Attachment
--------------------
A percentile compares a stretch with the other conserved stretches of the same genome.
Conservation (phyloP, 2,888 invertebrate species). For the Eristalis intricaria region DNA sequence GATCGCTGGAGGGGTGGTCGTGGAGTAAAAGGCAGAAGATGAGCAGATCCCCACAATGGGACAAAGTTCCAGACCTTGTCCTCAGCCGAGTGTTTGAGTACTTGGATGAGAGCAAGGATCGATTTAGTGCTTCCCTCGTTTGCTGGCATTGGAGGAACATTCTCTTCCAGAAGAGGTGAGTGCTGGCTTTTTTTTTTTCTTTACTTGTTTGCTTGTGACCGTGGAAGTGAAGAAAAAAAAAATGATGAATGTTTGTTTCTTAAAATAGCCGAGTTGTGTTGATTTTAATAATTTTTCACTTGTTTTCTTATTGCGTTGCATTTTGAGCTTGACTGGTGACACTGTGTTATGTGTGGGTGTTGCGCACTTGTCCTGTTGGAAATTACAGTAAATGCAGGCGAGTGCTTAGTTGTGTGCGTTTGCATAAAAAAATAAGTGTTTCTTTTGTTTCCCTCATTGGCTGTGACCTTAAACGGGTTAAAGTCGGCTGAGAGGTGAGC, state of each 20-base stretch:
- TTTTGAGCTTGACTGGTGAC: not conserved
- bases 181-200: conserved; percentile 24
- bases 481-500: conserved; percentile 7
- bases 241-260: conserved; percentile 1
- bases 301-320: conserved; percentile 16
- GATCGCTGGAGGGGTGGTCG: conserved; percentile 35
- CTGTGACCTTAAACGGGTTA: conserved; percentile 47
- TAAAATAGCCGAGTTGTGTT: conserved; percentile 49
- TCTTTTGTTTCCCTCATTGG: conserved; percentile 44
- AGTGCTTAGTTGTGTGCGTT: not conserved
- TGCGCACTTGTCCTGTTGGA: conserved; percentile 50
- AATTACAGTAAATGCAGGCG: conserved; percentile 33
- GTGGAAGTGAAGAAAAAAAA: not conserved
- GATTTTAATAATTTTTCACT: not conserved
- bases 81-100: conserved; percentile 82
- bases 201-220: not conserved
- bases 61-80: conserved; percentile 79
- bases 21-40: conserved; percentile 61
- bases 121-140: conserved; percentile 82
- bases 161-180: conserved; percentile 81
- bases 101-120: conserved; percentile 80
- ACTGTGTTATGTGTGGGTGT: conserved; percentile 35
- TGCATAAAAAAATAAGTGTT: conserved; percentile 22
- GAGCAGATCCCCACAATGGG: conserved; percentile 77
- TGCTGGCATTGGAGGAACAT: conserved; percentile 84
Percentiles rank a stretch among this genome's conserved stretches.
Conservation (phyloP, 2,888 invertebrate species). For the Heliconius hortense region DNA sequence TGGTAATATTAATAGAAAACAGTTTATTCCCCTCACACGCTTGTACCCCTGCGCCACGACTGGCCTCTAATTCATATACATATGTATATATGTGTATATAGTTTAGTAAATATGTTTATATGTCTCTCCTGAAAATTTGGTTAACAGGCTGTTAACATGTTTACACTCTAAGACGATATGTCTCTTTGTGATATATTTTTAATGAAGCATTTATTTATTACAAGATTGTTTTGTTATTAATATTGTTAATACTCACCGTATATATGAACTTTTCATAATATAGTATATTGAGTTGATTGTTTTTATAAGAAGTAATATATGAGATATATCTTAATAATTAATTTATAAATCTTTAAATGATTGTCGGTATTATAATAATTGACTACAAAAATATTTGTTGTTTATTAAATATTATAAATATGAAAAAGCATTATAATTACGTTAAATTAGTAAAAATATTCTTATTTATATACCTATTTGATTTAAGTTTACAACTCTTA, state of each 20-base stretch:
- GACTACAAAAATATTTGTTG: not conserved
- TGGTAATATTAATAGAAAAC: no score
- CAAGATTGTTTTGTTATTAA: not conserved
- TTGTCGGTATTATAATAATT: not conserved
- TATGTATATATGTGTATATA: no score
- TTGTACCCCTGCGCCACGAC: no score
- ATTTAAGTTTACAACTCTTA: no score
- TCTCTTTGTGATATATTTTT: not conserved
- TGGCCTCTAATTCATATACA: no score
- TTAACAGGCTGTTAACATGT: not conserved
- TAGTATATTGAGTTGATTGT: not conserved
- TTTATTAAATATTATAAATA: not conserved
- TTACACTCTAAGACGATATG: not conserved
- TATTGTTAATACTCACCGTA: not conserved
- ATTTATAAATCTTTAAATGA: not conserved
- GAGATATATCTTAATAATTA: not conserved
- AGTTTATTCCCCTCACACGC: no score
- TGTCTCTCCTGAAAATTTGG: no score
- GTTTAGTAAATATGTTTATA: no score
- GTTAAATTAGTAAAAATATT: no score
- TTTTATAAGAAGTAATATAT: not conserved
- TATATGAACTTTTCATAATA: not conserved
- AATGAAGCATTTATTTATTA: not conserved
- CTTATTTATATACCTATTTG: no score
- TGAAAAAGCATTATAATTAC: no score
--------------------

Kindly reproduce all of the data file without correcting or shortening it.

A percentile compares a stretch with the other conserved stretches of the same genome.
Conservation (phyloP, 2,888 invertebrate species). For the Eristalis intricaria region DNA sequence GATCGCTGGAGGGGTGGTCGTGGAGTAAAAGGCAGAAGATGAGCAGATCCCCACAATGGGACAAAGTTCCAGACCTTGTCCTCAGCCGAGTGTTTGAGTACTTGGATGAGAGCAAGGATCGATTTAGTGCTTCCCTCGTTTGCTGGCATTGGAGGAACATTCTCTTCCAGAAGAGGTGAGTGCTGGCTTTTTTTTTTTCTTTACTTGTTTGCTTGTGACCGTGGAAGTGAAGAAAAAAAAAATGATGAATGTTTGTTTCTTAAAATAGCCGAGTTGTGTTGATTTTAATAATTTTTCACTTGTTTTCTTATTGCGTTGCATTTTGAGCTTGACTGGTGACACTGTGTTATGTGTGGGTGTTGCGCACTTGTCCTGTTGGAAATTACAGTAAATGCAGGCGAGTGCTTAGTTGTGTGCGTTTGCATAAAAAAATAAGTGTTTCTTTTGTTTCCCTCATTGGCTGTGACCTTAAACGGGTTAAAGTCGGCTGAGAGGTGAGC, state of each 20-base stretch:
- TTTTGAGCTTGACTGGTGAC: not conserved
- bases 181-200: conserved; percentile 24
- bases 481-500: conserved; percentile 7
- bases 241-260: conserved; percentile 1
- bases 301-320: conserved; percentile 16
- GATCGCTGGAGGGGTGGTCG: conserved; percentile 35
- CTGTGACCTTAAACGGGTTA: conserved; percentile 47
- TAAAATAGCCGAGTTGTGTT: conserved; percentile 49
- TCTTTTGTTTCCCTCATTGG: conserved; percentile 44
- AGTGCTTAGTTGTGTGCGTT: not conserved
- TGCGCACTTGTCCTGTTGGA: conserved; percentile 50
- AATTACAGTAAATGCAGGCG: conserved; percentile 33
- GTGGAAGTGAAGAAAAAAAA: not conserved
- GATTTTAATAATTTTTCACT: not conserved
- bases 81-100: conserved; percentile 82
- bases 201-220: not conserved
- bases 61-80: conserved; percentile 79
- bases 21-40: conserved; percentile 61
- bases 121-140: conserved; percentile 82
- bases 161-180: conserved; percentile 81
- bases 101-120: conserved; percentile 80
- ACTGTGTTATGTGTGGGTGT: conserved; percentile 35
- TGCATAAAAAAATAAGTGTT: conserved; percentile 22
- GAGCAGATCCCCACAATGGG: conserved; percentile 77
- TGCTGGCATTGGAGGAACAT: conserved; percentile 84
Percentiles rank a stretch among this genome's conserved stretches.
Conservation (phyloP, 2,888 invertebrate species). For the Heliconius hortense region DNA sequence TGGTAATATTAATAGAAAACAGTTTATTCCCCTCACACGCTTGTACCCCTGCGCCACGACTGGCCTCTAATTCATATACATATGTATATATGTGTATATAGTTTAGTAAATATGTTTATATGTCTCTCCTGAAAATTTGGTTAACAGGCTGTTAACATGTTTACACTCTAAGACGATATGTCTCTTTGTGATATATTTTTAATGAAGCATTTATTTATTACAAGATTGTTTTGTTATTAATATTGTTAATACTCACCGTATATATGAACTTTTCATAATATAGTATATTGAGTTGATTGTTTTTATAAGAAGTAATATATGAGATATATCTTAATAATTAATTTATAAATCTTTAAATGATTGTCGGTATTATAATAATTGACTACAAAAATATTTGTTGTTTATTAAATATTATAAATATGAAAAAGCATTATAATTACGTTAAATTAGTAAAAATATTCTTATTTATATACCTATTTGATTTAAGTTTACAACTCTTA, state of each 20-base stretch:
- GACTACAAAAATATTTGTTG: not conserved
- TGGTAATATTAATAGAAAAC: no score
- CAAGATTGTTTTGTTATTAA: not conserved
- TTGTCGGTATTATAATAATT: not conserved
- TATGTATATATGTGTATATA: no score
- TTGTACCCCTGCGCCACGAC: no score
- ATTTAAGTTTACAACTCTTA: no score
- TCTCTTTGTGATATATTTTT: not conserved
- TGGCCTCTAATTCATATACA: no score
- TTAACAGGCTGTTAACATGT: not conserved
- TAGTATATTGAGTTGATTGT: not conserved
- TTTATTAAATATTATAAATA: not conserved
- TTACACTCTAAGACGATATG: not conserved
- TATTGTTAATACTCACCGTA: not conserved
- ATTTATAAATCTTTAAATGA: not conserved
- GAGATATATCTTAATAATTA: not conserved
- AGTTTATTCCCCTCACACGC: no score
- TGTCTCTCCTGAAAATTTGG: no score
- GTTTAGTAAATATGTTTATA: no score
- GTTAAATTAGTAAAAATATT: no score
- TTTTATAAGAAGTAATATAT: not conserved
- TATATGAACTTTTCATAATA: not conserved
- AATGAAGCATTTATTTATTA: not conserved
- CTTATTTATATACCTATTTG: no score
- TGAAAAAGCATTATAATTAC: no score